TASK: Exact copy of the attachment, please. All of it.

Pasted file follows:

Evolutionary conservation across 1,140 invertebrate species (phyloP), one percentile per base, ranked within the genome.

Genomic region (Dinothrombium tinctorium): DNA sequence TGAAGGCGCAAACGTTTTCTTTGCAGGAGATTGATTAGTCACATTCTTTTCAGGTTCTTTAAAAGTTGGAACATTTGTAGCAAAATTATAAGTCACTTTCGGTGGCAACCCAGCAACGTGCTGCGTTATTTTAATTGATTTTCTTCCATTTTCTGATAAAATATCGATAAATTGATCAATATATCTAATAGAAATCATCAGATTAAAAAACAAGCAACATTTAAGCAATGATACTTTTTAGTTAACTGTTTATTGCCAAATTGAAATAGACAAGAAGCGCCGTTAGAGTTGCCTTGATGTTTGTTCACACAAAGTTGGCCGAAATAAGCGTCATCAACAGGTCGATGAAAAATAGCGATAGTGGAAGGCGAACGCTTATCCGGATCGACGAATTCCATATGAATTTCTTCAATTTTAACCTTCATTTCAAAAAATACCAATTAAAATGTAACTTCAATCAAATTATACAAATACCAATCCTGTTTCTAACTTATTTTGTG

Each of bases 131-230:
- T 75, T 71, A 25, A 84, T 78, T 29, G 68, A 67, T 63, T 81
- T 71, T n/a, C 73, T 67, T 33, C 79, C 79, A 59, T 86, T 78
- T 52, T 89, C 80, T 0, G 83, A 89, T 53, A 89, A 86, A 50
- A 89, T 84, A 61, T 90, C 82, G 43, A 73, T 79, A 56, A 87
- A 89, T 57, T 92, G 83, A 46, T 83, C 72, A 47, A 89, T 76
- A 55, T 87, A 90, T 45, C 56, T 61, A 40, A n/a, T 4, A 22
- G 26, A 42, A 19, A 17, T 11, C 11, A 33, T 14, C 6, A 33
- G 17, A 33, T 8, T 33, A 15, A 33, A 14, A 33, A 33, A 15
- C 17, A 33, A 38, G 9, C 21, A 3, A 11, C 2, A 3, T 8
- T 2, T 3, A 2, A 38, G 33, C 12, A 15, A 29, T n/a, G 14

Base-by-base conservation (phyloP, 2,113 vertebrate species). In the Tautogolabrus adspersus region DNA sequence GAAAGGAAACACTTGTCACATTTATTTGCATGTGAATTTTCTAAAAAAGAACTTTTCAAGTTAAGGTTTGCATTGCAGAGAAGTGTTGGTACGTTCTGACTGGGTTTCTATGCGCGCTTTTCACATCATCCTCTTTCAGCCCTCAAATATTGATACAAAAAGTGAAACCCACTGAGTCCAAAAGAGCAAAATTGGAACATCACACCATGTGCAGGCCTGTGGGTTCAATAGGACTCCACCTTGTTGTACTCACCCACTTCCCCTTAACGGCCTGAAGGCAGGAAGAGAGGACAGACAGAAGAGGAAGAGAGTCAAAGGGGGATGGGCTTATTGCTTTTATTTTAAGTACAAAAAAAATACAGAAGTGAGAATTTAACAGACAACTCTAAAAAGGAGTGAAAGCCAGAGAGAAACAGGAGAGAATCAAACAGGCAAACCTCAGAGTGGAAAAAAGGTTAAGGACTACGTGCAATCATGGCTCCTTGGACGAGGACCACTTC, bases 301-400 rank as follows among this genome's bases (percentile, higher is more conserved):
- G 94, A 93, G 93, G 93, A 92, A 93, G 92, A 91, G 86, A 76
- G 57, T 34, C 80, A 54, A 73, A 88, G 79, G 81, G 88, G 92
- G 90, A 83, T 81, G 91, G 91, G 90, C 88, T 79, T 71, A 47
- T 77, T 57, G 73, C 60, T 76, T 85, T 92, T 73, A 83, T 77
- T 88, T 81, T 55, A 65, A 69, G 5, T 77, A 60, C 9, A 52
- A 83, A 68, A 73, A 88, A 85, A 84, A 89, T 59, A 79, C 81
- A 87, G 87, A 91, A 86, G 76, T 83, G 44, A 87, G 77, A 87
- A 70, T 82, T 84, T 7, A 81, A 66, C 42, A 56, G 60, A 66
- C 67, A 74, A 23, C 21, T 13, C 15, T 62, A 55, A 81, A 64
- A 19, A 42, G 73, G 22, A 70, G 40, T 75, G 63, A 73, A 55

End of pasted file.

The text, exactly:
Evolutionary conservation across 1,140 invertebrate species (phyloP), one percentile per base, ranked within the genome.

Genomic region (Dinothrombium tinctorium): DNA sequence TGAAGGCGCAAACGTTTTCTTTGCAGGAGATTGATTAGTCACATTCTTTTCAGGTTCTTTAAAAGTTGGAACATTTGTAGCAAAATTATAAGTCACTTTCGGTGGCAACCCAGCAACGTGCTGCGTTATTTTAATTGATTTTCTTCCATTTTCTGATAAAATATCGATAAATTGATCAATATATCTAATAGAAATCATCAGATTAAAAAACAAGCAACATTTAAGCAATGATACTTTTTAGTTAACTGTTTATTGCCAAATTGAAATAGACAAGAAGCGCCGTTAGAGTTGCCTTGATGTTTGTTCACACAAAGTTGGCCGAAATAAGCGTCATCAACAGGTCGATGAAAAATAGCGATAGTGGAAGGCGAACGCTTATCCGGATCGACGAATTCCATATGAATTTCTTCAATTTTAACCTTCATTTCAAAAAATACCAATTAAAATGTAACTTCAATCAAATTATACAAATACCAATCCTGTTTCTAACTTATTTTGTG

Each of bases 131-230:
- T 75, T 71, A 25, A 84, T 78, T 29, G 68, A 67, T 63, T 81
- T 71, T n/a, C 73, T 67, T 33, C 79, C 79, A 59, T 86, T 78
- T 52, T 89, C 80, T 0, G 83, A 89, T 53, A 89, A 86, A 50
- A 89, T 84, A 61, T 90, C 82, G 43, A 73, T 79, A 56, A 87
- A 89, T 57, T 92, G 83, A 46, T 83, C 72, A 47, A 89, T 76
- A 55, T 87, A 90, T 45, C 56, T 61, A 40, A n/a, T 4, A 22
- G 26, A 42, A 19, A 17, T 11, C 11, A 33, T 14, C 6, A 33
- G 17, A 33, T 8, T 33, A 15, A 33, A 14, A 33, A 33, A 15
- C 17, A 33, A 38, G 9, C 21, A 3, A 11, C 2, A 3, T 8
- T 2, T 3, A 2, A 38, G 33, C 12, A 15, A 29, T n/a, G 14

Base-by-base conservation (phyloP, 2,113 vertebrate species). In the Tautogolabrus adspersus region DNA sequence GAAAGGAAACACTTGTCACATTTATTTGCATGTGAATTTTCTAAAAAAGAACTTTTCAAGTTAAGGTTTGCATTGCAGAGAAGTGTTGGTACGTTCTGACTGGGTTTCTATGCGCGCTTTTCACATCATCCTCTTTCAGCCCTCAAATATTGATACAAAAAGTGAAACCCACTGAGTCCAAAAGAGCAAAATTGGAACATCACACCATGTGCAGGCCTGTGGGTTCAATAGGACTCCACCTTGTTGTACTCACCCACTTCCCCTTAACGGCCTGAAGGCAGGAAGAGAGGACAGACAGAAGAGGAAGAGAGTCAAAGGGGGATGGGCTTATTGCTTTTATTTTAAGTACAAAAAAAATACAGAAGTGAGAATTTAACAGACAACTCTAAAAAGGAGTGAAAGCCAGAGAGAAACAGGAGAGAATCAAACAGGCAAACCTCAGAGTGGAAAAAAGGTTAAGGACTACGTGCAATCATGGCTCCTTGGACGAGGACCACTTC, bases 301-400 rank as follows among this genome's bases (percentile, higher is more conserved):
- G 94, A 93, G 93, G 93, A 92, A 93, G 92, A 91, G 86, A 76
- G 57, T 34, C 80, A 54, A 73, A 88, G 79, G 81, G 88, G 92
- G 90, A 83, T 81, G 91, G 91, G 90, C 88, T 79, T 71, A 47
- T 77, T 57, G 73, C 60, T 76, T 85, T 92, T 73, A 83, T 77
- T 88, T 81, T 55, A 65, A 69, G 5, T 77, A 60, C 9, A 52
- A 83, A 68, A 73, A 88, A 85, A 84, A 89, T 59, A 79, C 81
- A 87, G 87, A 91, A 86, G 76, T 83, G 44, A 87, G 77, A 87
- A 70, T 82, T 84, T 7, A 81, A 66, C 42, A 56, G 60, A 66
- C 67, A 74, A 23, C 21, T 13, C 15, T 62, A 55, A 81, A 64
- A 19, A 42, G 73, G 22, A 70, G 40, T 75, G 63, A 73, A 55